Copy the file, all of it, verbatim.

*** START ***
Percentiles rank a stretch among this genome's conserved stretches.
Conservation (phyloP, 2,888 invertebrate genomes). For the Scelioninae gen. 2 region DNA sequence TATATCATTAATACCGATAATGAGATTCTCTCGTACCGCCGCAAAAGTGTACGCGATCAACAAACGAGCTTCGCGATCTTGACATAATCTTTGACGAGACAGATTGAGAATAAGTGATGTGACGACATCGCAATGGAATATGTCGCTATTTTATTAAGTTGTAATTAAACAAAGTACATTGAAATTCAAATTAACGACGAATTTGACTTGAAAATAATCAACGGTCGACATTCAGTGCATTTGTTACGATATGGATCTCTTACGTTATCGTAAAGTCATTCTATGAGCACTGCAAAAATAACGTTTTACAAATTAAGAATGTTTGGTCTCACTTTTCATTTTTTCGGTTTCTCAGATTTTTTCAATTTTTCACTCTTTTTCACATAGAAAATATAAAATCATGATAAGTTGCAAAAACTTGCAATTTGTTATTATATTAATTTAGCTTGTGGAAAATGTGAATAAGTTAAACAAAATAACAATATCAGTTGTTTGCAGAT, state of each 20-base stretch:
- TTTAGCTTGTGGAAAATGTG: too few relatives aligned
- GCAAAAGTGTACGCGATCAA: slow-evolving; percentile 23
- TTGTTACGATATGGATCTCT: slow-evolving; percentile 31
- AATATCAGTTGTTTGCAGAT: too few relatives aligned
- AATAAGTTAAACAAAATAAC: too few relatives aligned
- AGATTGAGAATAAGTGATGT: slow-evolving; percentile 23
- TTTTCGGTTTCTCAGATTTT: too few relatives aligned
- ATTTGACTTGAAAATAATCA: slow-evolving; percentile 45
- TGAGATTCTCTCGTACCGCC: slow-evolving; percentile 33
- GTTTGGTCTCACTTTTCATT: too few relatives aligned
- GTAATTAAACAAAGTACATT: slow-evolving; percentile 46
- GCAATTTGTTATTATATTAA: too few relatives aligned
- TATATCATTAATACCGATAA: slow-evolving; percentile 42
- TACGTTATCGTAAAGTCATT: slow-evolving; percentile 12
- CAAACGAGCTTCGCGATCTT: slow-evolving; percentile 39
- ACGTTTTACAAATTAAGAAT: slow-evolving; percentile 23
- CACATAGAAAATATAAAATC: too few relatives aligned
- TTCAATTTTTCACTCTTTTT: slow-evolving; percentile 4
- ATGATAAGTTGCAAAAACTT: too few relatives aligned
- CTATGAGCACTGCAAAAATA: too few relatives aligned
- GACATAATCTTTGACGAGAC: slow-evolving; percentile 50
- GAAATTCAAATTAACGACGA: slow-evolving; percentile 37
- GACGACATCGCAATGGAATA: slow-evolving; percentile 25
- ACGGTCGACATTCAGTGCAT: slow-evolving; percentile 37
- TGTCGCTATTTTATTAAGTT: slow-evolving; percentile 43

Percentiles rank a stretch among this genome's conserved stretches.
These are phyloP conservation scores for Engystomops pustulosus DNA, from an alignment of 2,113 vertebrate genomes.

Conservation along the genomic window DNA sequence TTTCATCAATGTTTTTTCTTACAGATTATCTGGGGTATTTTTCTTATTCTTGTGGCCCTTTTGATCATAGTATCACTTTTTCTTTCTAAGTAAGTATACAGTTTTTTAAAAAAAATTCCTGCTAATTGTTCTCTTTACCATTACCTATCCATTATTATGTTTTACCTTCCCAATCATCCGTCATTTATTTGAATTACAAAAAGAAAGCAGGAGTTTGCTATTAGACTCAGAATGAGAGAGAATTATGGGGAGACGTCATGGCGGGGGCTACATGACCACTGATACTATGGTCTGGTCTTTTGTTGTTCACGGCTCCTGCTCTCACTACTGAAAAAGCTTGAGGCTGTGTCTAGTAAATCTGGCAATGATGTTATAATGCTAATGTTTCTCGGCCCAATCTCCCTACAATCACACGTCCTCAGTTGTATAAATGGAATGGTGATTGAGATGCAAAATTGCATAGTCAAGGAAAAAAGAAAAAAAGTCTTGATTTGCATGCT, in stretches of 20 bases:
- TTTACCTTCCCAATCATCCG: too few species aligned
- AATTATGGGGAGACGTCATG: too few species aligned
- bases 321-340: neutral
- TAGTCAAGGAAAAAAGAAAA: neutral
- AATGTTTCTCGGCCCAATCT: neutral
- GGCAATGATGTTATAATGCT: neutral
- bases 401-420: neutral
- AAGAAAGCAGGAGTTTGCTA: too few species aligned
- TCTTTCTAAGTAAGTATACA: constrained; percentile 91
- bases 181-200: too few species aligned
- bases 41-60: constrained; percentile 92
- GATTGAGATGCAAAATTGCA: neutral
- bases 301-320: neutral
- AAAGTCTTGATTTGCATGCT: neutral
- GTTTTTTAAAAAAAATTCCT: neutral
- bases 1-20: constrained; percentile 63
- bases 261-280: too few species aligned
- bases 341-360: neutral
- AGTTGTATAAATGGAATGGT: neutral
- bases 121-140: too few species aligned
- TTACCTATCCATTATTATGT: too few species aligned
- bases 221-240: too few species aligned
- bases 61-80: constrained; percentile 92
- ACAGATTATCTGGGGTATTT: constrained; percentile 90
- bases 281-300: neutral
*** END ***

Percentiles rank a stretch among this genome's conserved stretches.
Conservation (phyloP, 2,888 invertebrate genomes). For the Scelioninae gen. 2 region DNA sequence TATATCATTAATACCGATAATGAGATTCTCTCGTACCGCCGCAAAAGTGTACGCGATCAACAAACGAGCTTCGCGATCTTGACATAATCTTTGACGAGACAGATTGAGAATAAGTGATGTGACGACATCGCAATGGAATATGTCGCTATTTTATTAAGTTGTAATTAAACAAAGTACATTGAAATTCAAATTAACGACGAATTTGACTTGAAAATAATCAACGGTCGACATTCAGTGCATTTGTTACGATATGGATCTCTTACGTTATCGTAAAGTCATTCTATGAGCACTGCAAAAATAACGTTTTACAAATTAAGAATGTTTGGTCTCACTTTTCATTTTTTCGGTTTCTCAGATTTTTTCAATTTTTCACTCTTTTTCACATAGAAAATATAAAATCATGATAAGTTGCAAAAACTTGCAATTTGTTATTATATTAATTTAGCTTGTGGAAAATGTGAATAAGTTAAACAAAATAACAATATCAGTTGTTTGCAGAT, state of each 20-base stretch:
- TTTAGCTTGTGGAAAATGTG: too few relatives aligned
- GCAAAAGTGTACGCGATCAA: slow-evolving; percentile 23
- TTGTTACGATATGGATCTCT: slow-evolving; percentile 31
- AATATCAGTTGTTTGCAGAT: too few relatives aligned
- AATAAGTTAAACAAAATAAC: too few relatives aligned
- AGATTGAGAATAAGTGATGT: slow-evolving; percentile 23
- TTTTCGGTTTCTCAGATTTT: too few relatives aligned
- ATTTGACTTGAAAATAATCA: slow-evolving; percentile 45
- TGAGATTCTCTCGTACCGCC: slow-evolving; percentile 33
- GTTTGGTCTCACTTTTCATT: too few relatives aligned
- GTAATTAAACAAAGTACATT: slow-evolving; percentile 46
- GCAATTTGTTATTATATTAA: too few relatives aligned
- TATATCATTAATACCGATAA: slow-evolving; percentile 42
- TACGTTATCGTAAAGTCATT: slow-evolving; percentile 12
- CAAACGAGCTTCGCGATCTT: slow-evolving; percentile 39
- ACGTTTTACAAATTAAGAAT: slow-evolving; percentile 23
- CACATAGAAAATATAAAATC: too few relatives aligned
- TTCAATTTTTCACTCTTTTT: slow-evolving; percentile 4
- ATGATAAGTTGCAAAAACTT: too few relatives aligned
- CTATGAGCACTGCAAAAATA: too few relatives aligned
- GACATAATCTTTGACGAGAC: slow-evolving; percentile 50
- GAAATTCAAATTAACGACGA: slow-evolving; percentile 37
- GACGACATCGCAATGGAATA: slow-evolving; percentile 25
- ACGGTCGACATTCAGTGCAT: slow-evolving; percentile 37
- TGTCGCTATTTTATTAAGTT: slow-evolving; percentile 43

Percentiles rank a stretch among this genome's conserved stretches.
These are phyloP conservation scores for Engystomops pustulosus DNA, from an alignment of 2,113 vertebrate genomes.

Conservation along the genomic window DNA sequence TTTCATCAATGTTTTTTCTTACAGATTATCTGGGGTATTTTTCTTATTCTTGTGGCCCTTTTGATCATAGTATCACTTTTTCTTTCTAAGTAAGTATACAGTTTTTTAAAAAAAATTCCTGCTAATTGTTCTCTTTACCATTACCTATCCATTATTATGTTTTACCTTCCCAATCATCCGTCATTTATTTGAATTACAAAAAGAAAGCAGGAGTTTGCTATTAGACTCAGAATGAGAGAGAATTATGGGGAGACGTCATGGCGGGGGCTACATGACCACTGATACTATGGTCTGGTCTTTTGTTGTTCACGGCTCCTGCTCTCACTACTGAAAAAGCTTGAGGCTGTGTCTAGTAAATCTGGCAATGATGTTATAATGCTAATGTTTCTCGGCCCAATCTCCCTACAATCACACGTCCTCAGTTGTATAAATGGAATGGTGATTGAGATGCAAAATTGCATAGTCAAGGAAAAAAGAAAAAAAGTCTTGATTTGCATGCT, in stretches of 20 bases:
- TTTACCTTCCCAATCATCCG: too few species aligned
- AATTATGGGGAGACGTCATG: too few species aligned
- bases 321-340: neutral
- TAGTCAAGGAAAAAAGAAAA: neutral
- AATGTTTCTCGGCCCAATCT: neutral
- GGCAATGATGTTATAATGCT: neutral
- bases 401-420: neutral
- AAGAAAGCAGGAGTTTGCTA: too few species aligned
- TCTTTCTAAGTAAGTATACA: constrained; percentile 91
- bases 181-200: too few species aligned
- bases 41-60: constrained; percentile 92
- GATTGAGATGCAAAATTGCA: neutral
- bases 301-320: neutral
- AAAGTCTTGATTTGCATGCT: neutral
- GTTTTTTAAAAAAAATTCCT: neutral
- bases 1-20: constrained; percentile 63
- bases 261-280: too few species aligned
- bases 341-360: neutral
- AGTTGTATAAATGGAATGGT: neutral
- bases 121-140: too few species aligned
- TTACCTATCCATTATTATGT: too few species aligned
- bases 221-240: too few species aligned
- bases 61-80: constrained; percentile 92
- ACAGATTATCTGGGGTATTT: constrained; percentile 90
- bases 281-300: neutral